‘Sloppy Sideways’ Expected for February Scrap Pricing

Written by John Packard

Three weeks ago, the expectation for February ferrous scrap was for prices to be firm to slightly higher than January. This was due to rising prices on exports of ferrous scrap to Turkey, as well as cold weather in the north and large buys by the domestic steel mills as they restock after running inventories lower at the end of the year.

Over the past week, we have seen a weakening in export prices and a bit of a reprieve from the cold and snow, causing the market to rethink February’s price direction. Scrap guru Mike Marley of World Steel Dynamics reported to his clients late last week: “Now, instead of talking about another up $20 to $30 per gross ton, many are anticipating a ‘sloppy sideways’ market.”

A scrap dealer in the East agreed with Marley’s assessment when he told SMU: “Not sure where anyone got up $20-30, but that’s not where the February market will be. February is typically a down month. The shorter receiving month after a strong January buy and usually higher prices from December makes a situation where mills can lower prices. This year will not be much different, except I think the downside is limited. If the market is down, and that’s still an ‘if,’ it won’t be down much. Export pricing is lower than it had been, but demand for scrap from overseas is still good as is U.S. demand. Prime scrap seems slightly in better supply than obsoletes. Shipments to U.S. mills, especially the further west you go, have been behind schedule. So, I think Mike’s ‘sloppy sideways’ description for the February market may be correct.”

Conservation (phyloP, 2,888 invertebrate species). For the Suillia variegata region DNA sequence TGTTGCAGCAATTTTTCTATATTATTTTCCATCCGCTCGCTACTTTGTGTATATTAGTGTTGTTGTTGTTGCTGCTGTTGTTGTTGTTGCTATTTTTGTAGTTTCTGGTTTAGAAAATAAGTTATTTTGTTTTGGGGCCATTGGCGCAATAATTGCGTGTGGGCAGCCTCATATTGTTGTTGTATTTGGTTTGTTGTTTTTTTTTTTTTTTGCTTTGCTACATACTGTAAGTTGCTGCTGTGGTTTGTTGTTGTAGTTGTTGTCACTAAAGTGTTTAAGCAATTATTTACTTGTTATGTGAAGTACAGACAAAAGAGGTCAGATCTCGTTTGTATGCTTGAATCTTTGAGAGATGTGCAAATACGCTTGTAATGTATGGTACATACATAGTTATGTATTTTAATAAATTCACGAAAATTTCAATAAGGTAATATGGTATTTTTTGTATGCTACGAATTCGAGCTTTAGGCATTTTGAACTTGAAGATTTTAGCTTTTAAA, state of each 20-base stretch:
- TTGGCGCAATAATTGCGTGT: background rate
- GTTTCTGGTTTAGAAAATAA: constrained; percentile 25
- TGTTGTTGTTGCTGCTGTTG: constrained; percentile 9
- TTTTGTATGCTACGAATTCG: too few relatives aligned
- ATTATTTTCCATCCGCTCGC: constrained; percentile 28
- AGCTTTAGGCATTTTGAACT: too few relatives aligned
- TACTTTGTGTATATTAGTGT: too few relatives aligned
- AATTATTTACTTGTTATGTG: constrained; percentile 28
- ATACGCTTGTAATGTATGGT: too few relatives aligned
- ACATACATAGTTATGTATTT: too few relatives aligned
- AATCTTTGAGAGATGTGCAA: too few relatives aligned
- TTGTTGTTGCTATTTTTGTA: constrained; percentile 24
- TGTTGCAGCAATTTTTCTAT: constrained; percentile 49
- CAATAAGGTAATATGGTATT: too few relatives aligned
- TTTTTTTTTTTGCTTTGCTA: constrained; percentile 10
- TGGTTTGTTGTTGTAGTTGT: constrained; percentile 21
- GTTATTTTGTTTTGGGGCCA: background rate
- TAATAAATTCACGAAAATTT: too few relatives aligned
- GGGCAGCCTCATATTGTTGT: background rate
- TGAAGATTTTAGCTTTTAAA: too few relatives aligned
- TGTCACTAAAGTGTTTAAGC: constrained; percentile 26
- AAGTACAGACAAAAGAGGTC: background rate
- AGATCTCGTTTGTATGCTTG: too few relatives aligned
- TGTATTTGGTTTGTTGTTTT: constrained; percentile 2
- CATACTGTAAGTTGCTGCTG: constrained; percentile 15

Marley also pointed out that many scrap dealers are behind schedule in shipping orders to their steel mill customers. The railroads have not been providing the number of railcars needed to move the scrap sold. “Scrap yards and steel mill transport managers may feel their companies are at the bottom of the railroads’ lists, not only for the numbers of cars they can get, but also in how quickly the railroads’ switching crews drop off those empty cars and collect the loaded gons….”

Railcars are not the only transportation-related problem. Finding truck drivers with commercial licenses is a chronic problem. Plus, independent drivers with their own trucks don’t like to drive on ice and snow. Marley pointed out Detroit is feeling the squeeze because much of their scrap is shipped by truck, and those shipments were delayed due to ice and snow from earlier this month.

Another source told SMU: “Although scrap flows and deliveries have slowed, the mills will not raise prices in February, barring some unusual event. Export prices have dropped $10-12 per metric ton from their peak in early January. The mill buyers will use this to justify buying cheaper. However, foreign demand is still brisk, and the USA mills never went up far enough to match export markets. So, it should be interesting to see dealers’ collective attitude when some mills try to drop prices. My feeling is dealers will sell less since they still owe on January orders. Pig iron prices have not changed much. Offers are around $385-390/MT CFR.”

The post ‘Sloppy Sideways’ Expected for February Scrap Pricing appeared first on Steel Market Update.

Latest in Market